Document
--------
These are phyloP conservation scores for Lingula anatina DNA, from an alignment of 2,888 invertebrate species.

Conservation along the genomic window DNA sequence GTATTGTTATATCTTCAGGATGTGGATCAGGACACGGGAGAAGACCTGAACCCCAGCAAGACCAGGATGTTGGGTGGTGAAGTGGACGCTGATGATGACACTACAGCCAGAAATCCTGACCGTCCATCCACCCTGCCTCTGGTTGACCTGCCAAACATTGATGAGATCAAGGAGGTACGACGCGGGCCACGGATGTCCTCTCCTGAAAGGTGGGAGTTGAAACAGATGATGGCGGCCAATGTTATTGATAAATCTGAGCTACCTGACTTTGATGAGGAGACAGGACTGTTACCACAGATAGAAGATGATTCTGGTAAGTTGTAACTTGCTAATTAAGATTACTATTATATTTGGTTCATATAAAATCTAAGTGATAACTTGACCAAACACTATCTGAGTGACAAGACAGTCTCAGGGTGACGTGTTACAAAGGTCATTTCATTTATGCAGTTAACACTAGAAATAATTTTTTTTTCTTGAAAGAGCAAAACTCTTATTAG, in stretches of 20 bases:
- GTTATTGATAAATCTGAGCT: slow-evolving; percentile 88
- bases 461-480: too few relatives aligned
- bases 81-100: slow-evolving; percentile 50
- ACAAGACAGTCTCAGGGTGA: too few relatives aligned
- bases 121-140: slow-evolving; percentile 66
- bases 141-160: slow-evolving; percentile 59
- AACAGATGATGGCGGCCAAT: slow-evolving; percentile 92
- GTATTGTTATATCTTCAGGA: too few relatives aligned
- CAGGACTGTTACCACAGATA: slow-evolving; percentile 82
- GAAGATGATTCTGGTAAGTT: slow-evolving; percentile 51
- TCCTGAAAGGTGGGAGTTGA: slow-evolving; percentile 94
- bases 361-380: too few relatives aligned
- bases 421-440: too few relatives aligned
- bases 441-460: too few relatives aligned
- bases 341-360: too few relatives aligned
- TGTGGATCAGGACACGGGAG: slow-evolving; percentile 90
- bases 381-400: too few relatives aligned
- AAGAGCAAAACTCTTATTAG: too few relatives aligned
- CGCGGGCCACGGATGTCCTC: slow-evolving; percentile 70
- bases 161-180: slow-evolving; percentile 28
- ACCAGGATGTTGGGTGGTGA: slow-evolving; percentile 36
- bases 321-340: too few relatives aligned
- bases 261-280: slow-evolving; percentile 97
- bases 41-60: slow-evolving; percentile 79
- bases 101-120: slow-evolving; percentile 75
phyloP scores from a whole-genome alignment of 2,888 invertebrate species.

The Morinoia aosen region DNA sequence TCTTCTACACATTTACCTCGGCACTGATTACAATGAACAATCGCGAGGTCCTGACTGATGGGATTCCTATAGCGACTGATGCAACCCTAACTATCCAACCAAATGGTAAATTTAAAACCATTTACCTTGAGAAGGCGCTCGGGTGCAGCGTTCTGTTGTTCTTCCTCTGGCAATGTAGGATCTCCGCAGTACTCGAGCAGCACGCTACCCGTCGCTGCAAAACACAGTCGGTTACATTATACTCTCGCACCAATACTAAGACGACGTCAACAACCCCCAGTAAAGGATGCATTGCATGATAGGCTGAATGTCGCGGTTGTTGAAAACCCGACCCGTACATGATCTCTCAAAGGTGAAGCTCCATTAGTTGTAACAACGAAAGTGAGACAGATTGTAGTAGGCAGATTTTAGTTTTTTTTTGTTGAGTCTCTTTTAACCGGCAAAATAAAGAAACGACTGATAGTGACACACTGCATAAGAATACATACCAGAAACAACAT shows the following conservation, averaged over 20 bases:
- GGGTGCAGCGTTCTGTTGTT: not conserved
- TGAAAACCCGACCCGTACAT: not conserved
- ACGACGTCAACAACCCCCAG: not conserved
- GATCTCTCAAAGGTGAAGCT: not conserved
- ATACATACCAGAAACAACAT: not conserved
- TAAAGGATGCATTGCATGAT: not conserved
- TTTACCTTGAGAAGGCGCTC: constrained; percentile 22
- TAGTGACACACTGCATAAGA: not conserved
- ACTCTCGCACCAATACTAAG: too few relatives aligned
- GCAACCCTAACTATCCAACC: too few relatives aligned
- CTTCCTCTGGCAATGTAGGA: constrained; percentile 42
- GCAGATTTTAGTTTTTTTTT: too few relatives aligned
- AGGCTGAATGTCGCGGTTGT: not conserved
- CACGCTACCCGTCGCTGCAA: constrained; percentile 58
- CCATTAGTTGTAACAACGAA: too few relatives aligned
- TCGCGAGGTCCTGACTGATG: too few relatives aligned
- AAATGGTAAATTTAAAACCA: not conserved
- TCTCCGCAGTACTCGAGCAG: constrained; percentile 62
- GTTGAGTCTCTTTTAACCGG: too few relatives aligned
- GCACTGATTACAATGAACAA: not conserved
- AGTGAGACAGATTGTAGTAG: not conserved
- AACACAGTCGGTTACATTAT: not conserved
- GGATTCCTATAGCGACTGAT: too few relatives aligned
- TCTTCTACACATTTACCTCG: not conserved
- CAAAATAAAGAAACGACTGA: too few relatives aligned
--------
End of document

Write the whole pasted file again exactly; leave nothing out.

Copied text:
These are phyloP conservation scores for Lingula anatina DNA, from an alignment of 2,888 invertebrate species.

Conservation along the genomic window DNA sequence GTATTGTTATATCTTCAGGATGTGGATCAGGACACGGGAGAAGACCTGAACCCCAGCAAGACCAGGATGTTGGGTGGTGAAGTGGACGCTGATGATGACACTACAGCCAGAAATCCTGACCGTCCATCCACCCTGCCTCTGGTTGACCTGCCAAACATTGATGAGATCAAGGAGGTACGACGCGGGCCACGGATGTCCTCTCCTGAAAGGTGGGAGTTGAAACAGATGATGGCGGCCAATGTTATTGATAAATCTGAGCTACCTGACTTTGATGAGGAGACAGGACTGTTACCACAGATAGAAGATGATTCTGGTAAGTTGTAACTTGCTAATTAAGATTACTATTATATTTGGTTCATATAAAATCTAAGTGATAACTTGACCAAACACTATCTGAGTGACAAGACAGTCTCAGGGTGACGTGTTACAAAGGTCATTTCATTTATGCAGTTAACACTAGAAATAATTTTTTTTTCTTGAAAGAGCAAAACTCTTATTAG, in stretches of 20 bases:
- GTTATTGATAAATCTGAGCT: slow-evolving; percentile 88
- bases 461-480: too few relatives aligned
- bases 81-100: slow-evolving; percentile 50
- ACAAGACAGTCTCAGGGTGA: too few relatives aligned
- bases 121-140: slow-evolving; percentile 66
- bases 141-160: slow-evolving; percentile 59
- AACAGATGATGGCGGCCAAT: slow-evolving; percentile 92
- GTATTGTTATATCTTCAGGA: too few relatives aligned
- CAGGACTGTTACCACAGATA: slow-evolving; percentile 82
- GAAGATGATTCTGGTAAGTT: slow-evolving; percentile 51
- TCCTGAAAGGTGGGAGTTGA: slow-evolving; percentile 94
- bases 361-380: too few relatives aligned
- bases 421-440: too few relatives aligned
- bases 441-460: too few relatives aligned
- bases 341-360: too few relatives aligned
- TGTGGATCAGGACACGGGAG: slow-evolving; percentile 90
- bases 381-400: too few relatives aligned
- AAGAGCAAAACTCTTATTAG: too few relatives aligned
- CGCGGGCCACGGATGTCCTC: slow-evolving; percentile 70
- bases 161-180: slow-evolving; percentile 28
- ACCAGGATGTTGGGTGGTGA: slow-evolving; percentile 36
- bases 321-340: too few relatives aligned
- bases 261-280: slow-evolving; percentile 97
- bases 41-60: slow-evolving; percentile 79
- bases 101-120: slow-evolving; percentile 75
phyloP scores from a whole-genome alignment of 2,888 invertebrate species.

The Morinoia aosen region DNA sequence TCTTCTACACATTTACCTCGGCACTGATTACAATGAACAATCGCGAGGTCCTGACTGATGGGATTCCTATAGCGACTGATGCAACCCTAACTATCCAACCAAATGGTAAATTTAAAACCATTTACCTTGAGAAGGCGCTCGGGTGCAGCGTTCTGTTGTTCTTCCTCTGGCAATGTAGGATCTCCGCAGTACTCGAGCAGCACGCTACCCGTCGCTGCAAAACACAGTCGGTTACATTATACTCTCGCACCAATACTAAGACGACGTCAACAACCCCCAGTAAAGGATGCATTGCATGATAGGCTGAATGTCGCGGTTGTTGAAAACCCGACCCGTACATGATCTCTCAAAGGTGAAGCTCCATTAGTTGTAACAACGAAAGTGAGACAGATTGTAGTAGGCAGATTTTAGTTTTTTTTTGTTGAGTCTCTTTTAACCGGCAAAATAAAGAAACGACTGATAGTGACACACTGCATAAGAATACATACCAGAAACAACAT shows the following conservation, averaged over 20 bases:
- GGGTGCAGCGTTCTGTTGTT: not conserved
- TGAAAACCCGACCCGTACAT: not conserved
- ACGACGTCAACAACCCCCAG: not conserved
- GATCTCTCAAAGGTGAAGCT: not conserved
- ATACATACCAGAAACAACAT: not conserved
- TAAAGGATGCATTGCATGAT: not conserved
- TTTACCTTGAGAAGGCGCTC: constrained; percentile 22
- TAGTGACACACTGCATAAGA: not conserved
- ACTCTCGCACCAATACTAAG: too few relatives aligned
- GCAACCCTAACTATCCAACC: too few relatives aligned
- CTTCCTCTGGCAATGTAGGA: constrained; percentile 42
- GCAGATTTTAGTTTTTTTTT: too few relatives aligned
- AGGCTGAATGTCGCGGTTGT: not conserved
- CACGCTACCCGTCGCTGCAA: constrained; percentile 58
- CCATTAGTTGTAACAACGAA: too few relatives aligned
- TCGCGAGGTCCTGACTGATG: too few relatives aligned
- AAATGGTAAATTTAAAACCA: not conserved
- TCTCCGCAGTACTCGAGCAG: constrained; percentile 62
- GTTGAGTCTCTTTTAACCGG: too few relatives aligned
- GCACTGATTACAATGAACAA: not conserved
- AGTGAGACAGATTGTAGTAG: not conserved
- AACACAGTCGGTTACATTAT: not conserved
- GGATTCCTATAGCGACTGAT: too few relatives aligned
- TCTTCTACACATTTACCTCG: not conserved
- CAAAATAAAGAAACGACTGA: too few relatives aligned